Bubble envelopes tend to be quite costly, even in bulk. Often, my profits from Amazon are quite slim in order to be competitive. Instead, I buy rolls of bubble wrap and packages of yellow envelopes from the dollar store. I only wrap certain books in bubble wrap before putting them in the envelope. Often though, for paperback books, I just place in the envelope, fold and tape it so it’s wrapped nice and tight. In lieu of envelopes, thick brown paper can be used (also available at the dollar store). I also reuse plastic sleeves and envelopes that items come packaged in. This can be useful for wrapping a book to prevent pages from getting damaged inside a larger package.

    Other packaging materials I have used: metal tins from Christmas cookies or gifts, boxes packaged inside a larger package, boxes with lots of decoration, marketing, etc can be wrapped in brown paper, cardboard inserts can add extra protection for items packed in envelopes. To prevent items from sliding around in the box, you can make use of plastic grocery bags.

    If you’re worried the packaging looks tacky or unprofessional, mention in your thank you note to customers that your company reuses packing materials whenever possible to preserve the environment.

    Another tip: abebooks has a great buyback service. I have often found their buy price to exceed the lowest price on Amazon. They also provide prepaid shipping labels.

    • Deborah

      Thanks for the feedback and tips. I am a very casual seller on Amazon/Half/Ebay so I do it in my spare time but wanted to share some general tips with others. I agree some of them are common sense. But I’ve had people who’ve charged me $3 shipping for an item I’ve bought and then they shipped it priority mail and it cost them $5. I also believe that people go out and buy expensive bubble envelopes instead of trying to re-use packaing material.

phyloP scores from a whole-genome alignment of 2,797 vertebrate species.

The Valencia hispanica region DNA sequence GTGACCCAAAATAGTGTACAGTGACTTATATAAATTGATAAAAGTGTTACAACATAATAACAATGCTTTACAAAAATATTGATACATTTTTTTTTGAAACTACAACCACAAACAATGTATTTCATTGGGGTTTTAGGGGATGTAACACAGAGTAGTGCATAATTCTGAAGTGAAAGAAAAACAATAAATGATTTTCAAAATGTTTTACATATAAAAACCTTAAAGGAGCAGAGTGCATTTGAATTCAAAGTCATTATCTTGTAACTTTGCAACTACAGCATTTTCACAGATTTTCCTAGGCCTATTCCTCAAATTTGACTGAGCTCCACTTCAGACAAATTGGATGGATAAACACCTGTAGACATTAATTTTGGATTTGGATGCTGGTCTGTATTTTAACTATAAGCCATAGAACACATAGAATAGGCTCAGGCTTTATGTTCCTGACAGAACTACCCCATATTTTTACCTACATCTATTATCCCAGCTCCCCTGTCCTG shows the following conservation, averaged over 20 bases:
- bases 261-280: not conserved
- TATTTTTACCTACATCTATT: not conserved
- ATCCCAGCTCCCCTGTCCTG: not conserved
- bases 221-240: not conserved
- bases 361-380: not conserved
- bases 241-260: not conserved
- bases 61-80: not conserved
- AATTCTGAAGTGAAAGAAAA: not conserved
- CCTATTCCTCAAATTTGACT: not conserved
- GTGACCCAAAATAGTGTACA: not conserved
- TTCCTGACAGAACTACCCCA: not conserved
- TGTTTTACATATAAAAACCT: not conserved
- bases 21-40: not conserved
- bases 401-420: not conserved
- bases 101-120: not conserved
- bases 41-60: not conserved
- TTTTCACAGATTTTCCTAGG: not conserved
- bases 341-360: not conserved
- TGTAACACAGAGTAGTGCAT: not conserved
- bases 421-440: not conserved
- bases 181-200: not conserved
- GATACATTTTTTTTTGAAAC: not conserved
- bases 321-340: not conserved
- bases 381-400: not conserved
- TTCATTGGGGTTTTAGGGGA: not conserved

I like your tips for checking the dollar store for packaging materials. Luckily I never need to buy any packaging material. I have a large supply of bubble envelopes and boxes from purchases I’ve made or which friends and family save for me. I’ve also picked up material from work, which I realize not everyone has access to. I try to use the lightest packing material possible so I can minimize my shipping cost.


  2. Pingback: 2010 in review « How to maximize money for your stuff

  3. Pingback: Amazon or « How to maximize money for your stuff

  4. the first thing i figured out when i started selling DVDs on amazon. The bubble envelopes were just too expensive, and the 6×9 ones cost more than the 9×12 ones. so I bought a large pack of the 9×12 (that i fold in half when needed) and a large roll of bubble wrap. I feel that i can actually pad things better this way anyhow, and it worked out better when i started selling other items that I was able to use the envelopes or bubblewrap for, meaning less packing material inventory.

    all of these guides always mention get a scale to buy shipping from home. it is not really needed at least not for media – amazon will give you an estimate of the weight of the item – media mail is billed on a per pound basis not a per ounce basis. I would say nearly 90% of the 50 or so shipments I have made in my first month the weight of package has been under the amazon estimate, but is always pretty close. if you are selling other things besides media where shipping is calculated per ounce then a scale would be a good investment, for me however, it was $$ out of my profits.

    • Thanks for the helpful info. I didn’t realize that Amazon supplied a guestimate on the shipping. If you can save the cost of a scale then that’s the way to go. I also like what you did with the envelopes and bubble wrap, very economical.

Leave a Reply

Fill in your details below or click an icon to log in: Logo

You are commenting using your account. Log Out /  Change )

Google+ photo

You are commenting using your Google+ account. Log Out /  Change )

Twitter picture

You are commenting using your Twitter account. Log Out /  Change )

Facebook photo

You are commenting using your Facebook account. Log Out /  Change )


Connecting to %s